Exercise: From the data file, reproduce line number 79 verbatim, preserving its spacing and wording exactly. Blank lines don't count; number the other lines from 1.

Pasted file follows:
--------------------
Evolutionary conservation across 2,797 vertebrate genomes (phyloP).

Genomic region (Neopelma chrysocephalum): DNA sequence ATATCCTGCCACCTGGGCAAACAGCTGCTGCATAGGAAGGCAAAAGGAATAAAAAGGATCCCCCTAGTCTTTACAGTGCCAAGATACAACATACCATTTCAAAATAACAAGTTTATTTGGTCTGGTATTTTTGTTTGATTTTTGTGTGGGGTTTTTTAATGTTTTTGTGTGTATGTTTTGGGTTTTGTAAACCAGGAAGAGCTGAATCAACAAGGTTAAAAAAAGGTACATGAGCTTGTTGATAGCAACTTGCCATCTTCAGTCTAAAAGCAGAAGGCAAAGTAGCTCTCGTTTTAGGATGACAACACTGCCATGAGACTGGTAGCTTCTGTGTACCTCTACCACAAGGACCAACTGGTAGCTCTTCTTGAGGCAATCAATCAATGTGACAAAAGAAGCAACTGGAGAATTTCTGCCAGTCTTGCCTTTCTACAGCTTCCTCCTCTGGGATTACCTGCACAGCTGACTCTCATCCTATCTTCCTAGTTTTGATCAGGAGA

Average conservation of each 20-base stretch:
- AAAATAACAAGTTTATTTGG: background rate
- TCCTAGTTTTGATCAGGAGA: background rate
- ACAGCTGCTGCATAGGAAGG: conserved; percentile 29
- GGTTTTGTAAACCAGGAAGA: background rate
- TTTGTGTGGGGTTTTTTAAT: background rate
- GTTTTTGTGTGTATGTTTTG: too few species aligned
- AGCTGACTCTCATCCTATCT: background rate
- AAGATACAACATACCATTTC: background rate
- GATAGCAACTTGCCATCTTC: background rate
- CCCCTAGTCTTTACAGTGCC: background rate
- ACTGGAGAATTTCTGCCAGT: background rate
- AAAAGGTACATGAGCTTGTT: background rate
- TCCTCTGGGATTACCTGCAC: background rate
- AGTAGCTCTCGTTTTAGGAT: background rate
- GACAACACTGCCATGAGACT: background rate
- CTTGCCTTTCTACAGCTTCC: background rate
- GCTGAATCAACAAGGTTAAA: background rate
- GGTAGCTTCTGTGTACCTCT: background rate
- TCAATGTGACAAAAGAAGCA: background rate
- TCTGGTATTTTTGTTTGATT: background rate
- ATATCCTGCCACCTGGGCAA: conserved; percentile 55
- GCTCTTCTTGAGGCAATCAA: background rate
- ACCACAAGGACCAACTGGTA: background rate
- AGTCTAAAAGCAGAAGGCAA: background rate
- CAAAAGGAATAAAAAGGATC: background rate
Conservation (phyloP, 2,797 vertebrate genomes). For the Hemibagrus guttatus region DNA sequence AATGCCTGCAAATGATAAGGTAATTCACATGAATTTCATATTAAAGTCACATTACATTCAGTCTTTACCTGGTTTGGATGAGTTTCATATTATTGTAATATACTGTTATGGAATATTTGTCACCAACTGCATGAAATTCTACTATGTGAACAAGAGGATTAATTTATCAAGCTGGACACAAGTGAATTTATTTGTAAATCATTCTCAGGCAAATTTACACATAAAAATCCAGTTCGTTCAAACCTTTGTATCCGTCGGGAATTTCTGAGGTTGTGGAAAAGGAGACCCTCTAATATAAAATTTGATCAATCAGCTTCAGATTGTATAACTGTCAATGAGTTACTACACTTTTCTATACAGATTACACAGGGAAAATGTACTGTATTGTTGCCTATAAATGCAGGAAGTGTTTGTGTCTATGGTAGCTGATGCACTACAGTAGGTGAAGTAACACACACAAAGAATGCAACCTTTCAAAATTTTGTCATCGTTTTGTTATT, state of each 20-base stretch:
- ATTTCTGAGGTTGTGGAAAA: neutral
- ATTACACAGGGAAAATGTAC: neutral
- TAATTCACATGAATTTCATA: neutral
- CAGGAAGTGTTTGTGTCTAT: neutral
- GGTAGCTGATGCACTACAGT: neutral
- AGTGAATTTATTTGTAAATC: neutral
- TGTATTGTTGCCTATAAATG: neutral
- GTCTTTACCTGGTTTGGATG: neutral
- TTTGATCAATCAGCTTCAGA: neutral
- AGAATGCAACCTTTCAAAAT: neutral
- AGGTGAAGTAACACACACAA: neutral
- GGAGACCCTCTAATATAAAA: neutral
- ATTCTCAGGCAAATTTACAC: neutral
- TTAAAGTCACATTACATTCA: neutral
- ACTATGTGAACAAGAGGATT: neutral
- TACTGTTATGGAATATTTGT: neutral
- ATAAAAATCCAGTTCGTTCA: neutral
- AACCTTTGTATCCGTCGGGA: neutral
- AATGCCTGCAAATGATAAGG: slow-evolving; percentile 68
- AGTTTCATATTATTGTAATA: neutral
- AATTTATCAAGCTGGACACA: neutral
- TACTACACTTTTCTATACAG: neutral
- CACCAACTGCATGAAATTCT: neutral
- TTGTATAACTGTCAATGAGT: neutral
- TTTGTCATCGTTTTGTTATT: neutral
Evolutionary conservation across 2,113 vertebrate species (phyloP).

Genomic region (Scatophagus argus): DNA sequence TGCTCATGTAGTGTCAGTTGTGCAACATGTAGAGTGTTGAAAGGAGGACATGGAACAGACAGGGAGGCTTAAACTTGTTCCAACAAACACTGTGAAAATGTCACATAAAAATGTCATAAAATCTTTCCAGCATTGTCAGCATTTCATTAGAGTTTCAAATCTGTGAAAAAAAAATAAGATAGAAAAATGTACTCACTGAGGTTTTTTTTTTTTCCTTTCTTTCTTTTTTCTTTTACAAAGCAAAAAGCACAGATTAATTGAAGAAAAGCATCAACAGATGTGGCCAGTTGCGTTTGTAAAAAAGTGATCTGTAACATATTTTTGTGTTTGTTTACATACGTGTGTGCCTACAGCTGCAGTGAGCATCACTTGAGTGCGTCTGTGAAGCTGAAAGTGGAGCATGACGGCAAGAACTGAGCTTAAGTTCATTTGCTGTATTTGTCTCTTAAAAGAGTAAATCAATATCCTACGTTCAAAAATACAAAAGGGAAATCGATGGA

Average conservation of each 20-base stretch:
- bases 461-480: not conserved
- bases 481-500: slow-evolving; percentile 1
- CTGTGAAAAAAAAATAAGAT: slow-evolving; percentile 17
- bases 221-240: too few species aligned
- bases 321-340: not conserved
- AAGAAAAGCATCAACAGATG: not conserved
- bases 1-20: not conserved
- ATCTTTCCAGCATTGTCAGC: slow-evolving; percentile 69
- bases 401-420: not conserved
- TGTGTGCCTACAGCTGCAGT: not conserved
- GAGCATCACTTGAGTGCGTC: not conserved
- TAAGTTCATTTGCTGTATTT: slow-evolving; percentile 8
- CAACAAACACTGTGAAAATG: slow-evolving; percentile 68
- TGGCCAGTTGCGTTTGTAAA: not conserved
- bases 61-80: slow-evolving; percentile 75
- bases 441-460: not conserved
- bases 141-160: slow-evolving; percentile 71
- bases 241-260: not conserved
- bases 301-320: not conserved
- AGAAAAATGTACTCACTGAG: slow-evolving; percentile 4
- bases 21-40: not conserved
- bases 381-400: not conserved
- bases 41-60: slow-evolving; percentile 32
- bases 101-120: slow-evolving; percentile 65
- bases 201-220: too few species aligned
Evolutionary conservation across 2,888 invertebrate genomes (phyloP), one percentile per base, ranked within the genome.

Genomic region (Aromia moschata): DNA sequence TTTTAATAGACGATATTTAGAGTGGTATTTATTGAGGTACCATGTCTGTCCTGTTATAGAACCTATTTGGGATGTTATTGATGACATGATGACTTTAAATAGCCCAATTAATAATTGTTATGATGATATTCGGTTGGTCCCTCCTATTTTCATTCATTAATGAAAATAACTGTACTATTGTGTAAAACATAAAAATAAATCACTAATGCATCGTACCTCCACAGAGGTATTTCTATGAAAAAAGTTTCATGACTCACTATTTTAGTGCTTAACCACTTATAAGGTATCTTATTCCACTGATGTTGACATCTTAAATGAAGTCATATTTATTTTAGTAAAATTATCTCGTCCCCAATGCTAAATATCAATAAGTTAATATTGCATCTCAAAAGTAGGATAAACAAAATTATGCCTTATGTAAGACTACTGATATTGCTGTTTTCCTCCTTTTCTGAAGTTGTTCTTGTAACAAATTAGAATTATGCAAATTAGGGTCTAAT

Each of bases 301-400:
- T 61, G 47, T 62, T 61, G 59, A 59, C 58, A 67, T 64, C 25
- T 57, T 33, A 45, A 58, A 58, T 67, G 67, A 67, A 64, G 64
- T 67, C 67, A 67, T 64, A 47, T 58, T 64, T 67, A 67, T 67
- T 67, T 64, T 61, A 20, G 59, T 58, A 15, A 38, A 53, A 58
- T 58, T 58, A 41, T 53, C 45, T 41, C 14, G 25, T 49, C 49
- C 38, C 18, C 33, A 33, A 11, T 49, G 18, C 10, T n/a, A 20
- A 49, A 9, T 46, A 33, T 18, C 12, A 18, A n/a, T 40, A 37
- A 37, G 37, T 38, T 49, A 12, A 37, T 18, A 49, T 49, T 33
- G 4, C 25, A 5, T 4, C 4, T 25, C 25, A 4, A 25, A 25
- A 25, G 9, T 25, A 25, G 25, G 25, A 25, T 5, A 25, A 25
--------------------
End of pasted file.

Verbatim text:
- bases 381-400: not conserved